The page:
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If My Music Changes, Should I Change My Artist Name?

1Many musicians tend to go through an artistic evolution over the course of their career, and there can be any number of reasons why a band or artist might seek fresh moniker at some point to during their time in the industry. That said major rebranding, as Chris Robley here explains, can be a risky proposition.

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By Chris Robley of CD Baby from the DIY Musician

5 reasons you probably SHOULDN’T change your band name.

Re-branding your music? It’s something you should consider carefully.

When companies change their names, they can spend years sometimes figuring out how to do it right, working with consultants, running every decision up and down the corporate ladder, mustering their armies of designers, developers, copywriters, and marketers.

Meanwhile, you’re an army of one. Or maybe if you have a band you’re an army of four or five.

Without a huge team (and even WITH one) re-branding is hard. Companies risk losing brand loyalty and causing customer confusion. Musicians, in a way, risk the same things. So maybe you shouldn’t change your artist name!

A letter to an artist who’s thinking of changing their band name

A friend of mine who has a respectable career asked my advice last week about changing his artist name because he was going to start making a different kind of music. Seeing as a I get asked this question all the time, I thought I’d share my response. Maybe it will help you answer the question for yourself:

Hey man,

I got your message.

So my gut response to this type of question in general, but PARTICULARLY in your case, is to KEEP your current name. You have a brand, a name, a reputation, a touring circuit, a following. You can change musically and still keep all (or most) of that.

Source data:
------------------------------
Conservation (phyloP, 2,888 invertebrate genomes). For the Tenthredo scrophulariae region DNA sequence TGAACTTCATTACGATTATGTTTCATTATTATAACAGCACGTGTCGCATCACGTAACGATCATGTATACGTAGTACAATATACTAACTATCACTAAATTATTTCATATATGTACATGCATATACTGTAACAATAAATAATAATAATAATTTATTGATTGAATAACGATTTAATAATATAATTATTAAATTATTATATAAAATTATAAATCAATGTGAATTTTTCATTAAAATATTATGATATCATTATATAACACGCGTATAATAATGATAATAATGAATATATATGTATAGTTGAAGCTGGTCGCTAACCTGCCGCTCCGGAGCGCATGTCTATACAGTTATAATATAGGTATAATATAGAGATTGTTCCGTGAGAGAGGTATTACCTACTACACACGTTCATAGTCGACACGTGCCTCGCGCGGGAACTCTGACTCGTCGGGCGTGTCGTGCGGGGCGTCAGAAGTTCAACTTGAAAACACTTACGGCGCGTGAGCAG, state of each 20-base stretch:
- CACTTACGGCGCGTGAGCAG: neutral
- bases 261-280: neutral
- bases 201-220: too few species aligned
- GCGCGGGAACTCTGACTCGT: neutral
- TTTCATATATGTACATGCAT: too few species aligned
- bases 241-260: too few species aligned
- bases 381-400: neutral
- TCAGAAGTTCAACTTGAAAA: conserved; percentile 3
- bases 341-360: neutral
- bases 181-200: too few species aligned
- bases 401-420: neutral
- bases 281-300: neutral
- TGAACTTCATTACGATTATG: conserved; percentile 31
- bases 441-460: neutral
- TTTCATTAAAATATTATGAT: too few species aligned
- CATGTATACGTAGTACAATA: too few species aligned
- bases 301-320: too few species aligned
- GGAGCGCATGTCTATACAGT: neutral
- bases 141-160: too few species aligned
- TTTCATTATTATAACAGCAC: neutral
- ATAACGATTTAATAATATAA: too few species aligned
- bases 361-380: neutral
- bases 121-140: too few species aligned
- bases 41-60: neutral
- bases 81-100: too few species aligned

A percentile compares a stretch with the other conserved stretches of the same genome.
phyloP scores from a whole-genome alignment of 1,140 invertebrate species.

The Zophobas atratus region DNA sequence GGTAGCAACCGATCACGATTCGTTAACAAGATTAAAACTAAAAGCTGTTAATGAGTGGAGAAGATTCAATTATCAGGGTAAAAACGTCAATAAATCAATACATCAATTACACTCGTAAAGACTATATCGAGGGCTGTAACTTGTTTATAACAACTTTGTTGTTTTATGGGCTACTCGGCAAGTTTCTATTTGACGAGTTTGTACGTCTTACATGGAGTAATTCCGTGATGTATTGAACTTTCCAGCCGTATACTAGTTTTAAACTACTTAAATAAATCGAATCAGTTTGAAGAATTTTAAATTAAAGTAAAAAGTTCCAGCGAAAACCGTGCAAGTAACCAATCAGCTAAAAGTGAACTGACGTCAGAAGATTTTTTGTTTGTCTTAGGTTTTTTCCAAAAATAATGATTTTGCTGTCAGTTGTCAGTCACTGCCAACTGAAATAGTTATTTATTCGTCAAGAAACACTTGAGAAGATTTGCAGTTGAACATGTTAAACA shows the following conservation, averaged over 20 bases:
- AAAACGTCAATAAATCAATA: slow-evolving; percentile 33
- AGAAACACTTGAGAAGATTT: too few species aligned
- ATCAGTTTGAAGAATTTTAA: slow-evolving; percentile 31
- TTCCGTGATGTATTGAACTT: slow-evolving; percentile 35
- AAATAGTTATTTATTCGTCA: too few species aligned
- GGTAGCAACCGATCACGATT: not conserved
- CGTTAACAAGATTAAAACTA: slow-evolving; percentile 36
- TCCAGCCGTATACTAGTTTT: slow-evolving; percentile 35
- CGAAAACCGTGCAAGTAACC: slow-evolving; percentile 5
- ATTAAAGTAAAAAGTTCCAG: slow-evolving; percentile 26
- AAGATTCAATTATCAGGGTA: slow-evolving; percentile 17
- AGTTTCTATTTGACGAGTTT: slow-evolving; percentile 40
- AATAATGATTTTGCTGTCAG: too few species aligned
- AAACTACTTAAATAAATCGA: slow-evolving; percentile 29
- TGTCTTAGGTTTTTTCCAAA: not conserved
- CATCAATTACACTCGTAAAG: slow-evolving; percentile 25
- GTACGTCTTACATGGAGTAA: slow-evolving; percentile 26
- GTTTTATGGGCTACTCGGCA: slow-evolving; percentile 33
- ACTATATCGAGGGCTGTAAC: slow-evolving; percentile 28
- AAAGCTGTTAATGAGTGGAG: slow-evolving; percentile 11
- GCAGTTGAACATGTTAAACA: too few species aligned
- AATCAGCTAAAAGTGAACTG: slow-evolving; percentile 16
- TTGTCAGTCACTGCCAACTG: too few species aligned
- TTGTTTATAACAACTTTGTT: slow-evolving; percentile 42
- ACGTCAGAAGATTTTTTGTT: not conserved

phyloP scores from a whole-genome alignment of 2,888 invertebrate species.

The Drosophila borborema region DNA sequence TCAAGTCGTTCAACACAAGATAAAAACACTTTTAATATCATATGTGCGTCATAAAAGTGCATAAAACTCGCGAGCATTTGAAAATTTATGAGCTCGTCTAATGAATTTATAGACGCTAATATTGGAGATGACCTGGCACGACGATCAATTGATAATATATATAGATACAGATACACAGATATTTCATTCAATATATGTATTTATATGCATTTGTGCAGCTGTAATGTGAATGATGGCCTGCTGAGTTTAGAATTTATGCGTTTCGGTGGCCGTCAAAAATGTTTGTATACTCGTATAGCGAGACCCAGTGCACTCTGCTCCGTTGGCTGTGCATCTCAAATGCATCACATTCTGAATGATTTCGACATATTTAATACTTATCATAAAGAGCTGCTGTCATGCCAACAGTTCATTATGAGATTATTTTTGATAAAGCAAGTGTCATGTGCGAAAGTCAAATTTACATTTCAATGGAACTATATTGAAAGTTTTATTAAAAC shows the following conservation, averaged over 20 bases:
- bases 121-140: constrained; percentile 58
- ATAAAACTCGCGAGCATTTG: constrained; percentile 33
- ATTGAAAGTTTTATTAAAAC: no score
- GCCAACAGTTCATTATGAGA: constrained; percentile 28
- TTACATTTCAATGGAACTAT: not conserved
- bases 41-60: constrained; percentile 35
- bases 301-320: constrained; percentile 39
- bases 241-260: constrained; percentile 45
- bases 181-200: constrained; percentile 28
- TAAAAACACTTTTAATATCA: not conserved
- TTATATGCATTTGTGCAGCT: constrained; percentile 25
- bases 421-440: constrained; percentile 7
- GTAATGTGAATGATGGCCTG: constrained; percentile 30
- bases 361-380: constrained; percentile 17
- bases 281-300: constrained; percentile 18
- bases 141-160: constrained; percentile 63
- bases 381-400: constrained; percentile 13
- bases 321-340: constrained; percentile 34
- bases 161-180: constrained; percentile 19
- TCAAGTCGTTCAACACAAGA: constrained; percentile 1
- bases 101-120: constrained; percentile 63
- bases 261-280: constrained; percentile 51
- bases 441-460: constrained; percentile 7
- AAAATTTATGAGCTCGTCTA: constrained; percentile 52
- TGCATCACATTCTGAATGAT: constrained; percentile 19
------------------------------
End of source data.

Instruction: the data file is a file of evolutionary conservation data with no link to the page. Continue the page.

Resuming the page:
But if you change your name, you’ll double your effort for potentially less results.

If you’re still going to be the driving force and main voice of whatever kind of music you’re shifting towards, I think:

1. It’s worth keeping all the music under your existing name, in the interest of building and managing your catalog altogether without a bunch of different streaming profiles, social profiles, email lists, etc.

2. It’s worth keeping all those fans in one place too, and not splintering the attention you get across two Facebook pages, two email lists, two Spotify profiles, etc.

3. It’s totally okay for your music to change as you change, or even to just change for one album as you try new sounds, and then come back to your more widely-known aesthetic.

If your fans know you now as one thing, and you want to do an album of intergalactic trance polka, well — they’ll either love it or hate it, but if you prepare your listeners for the change well enough in advance, they’ll be predisposed to buy into the musical departure because they’re invested in YOU and had fair warning. So as long as it’s YOUR creative decision-making, and YOUR singing, and YOUR lyrics, they might realize your intergalactic trance polka is rad and not that different from your older stuff (in a deeper way, even if the surface stuff and production is different).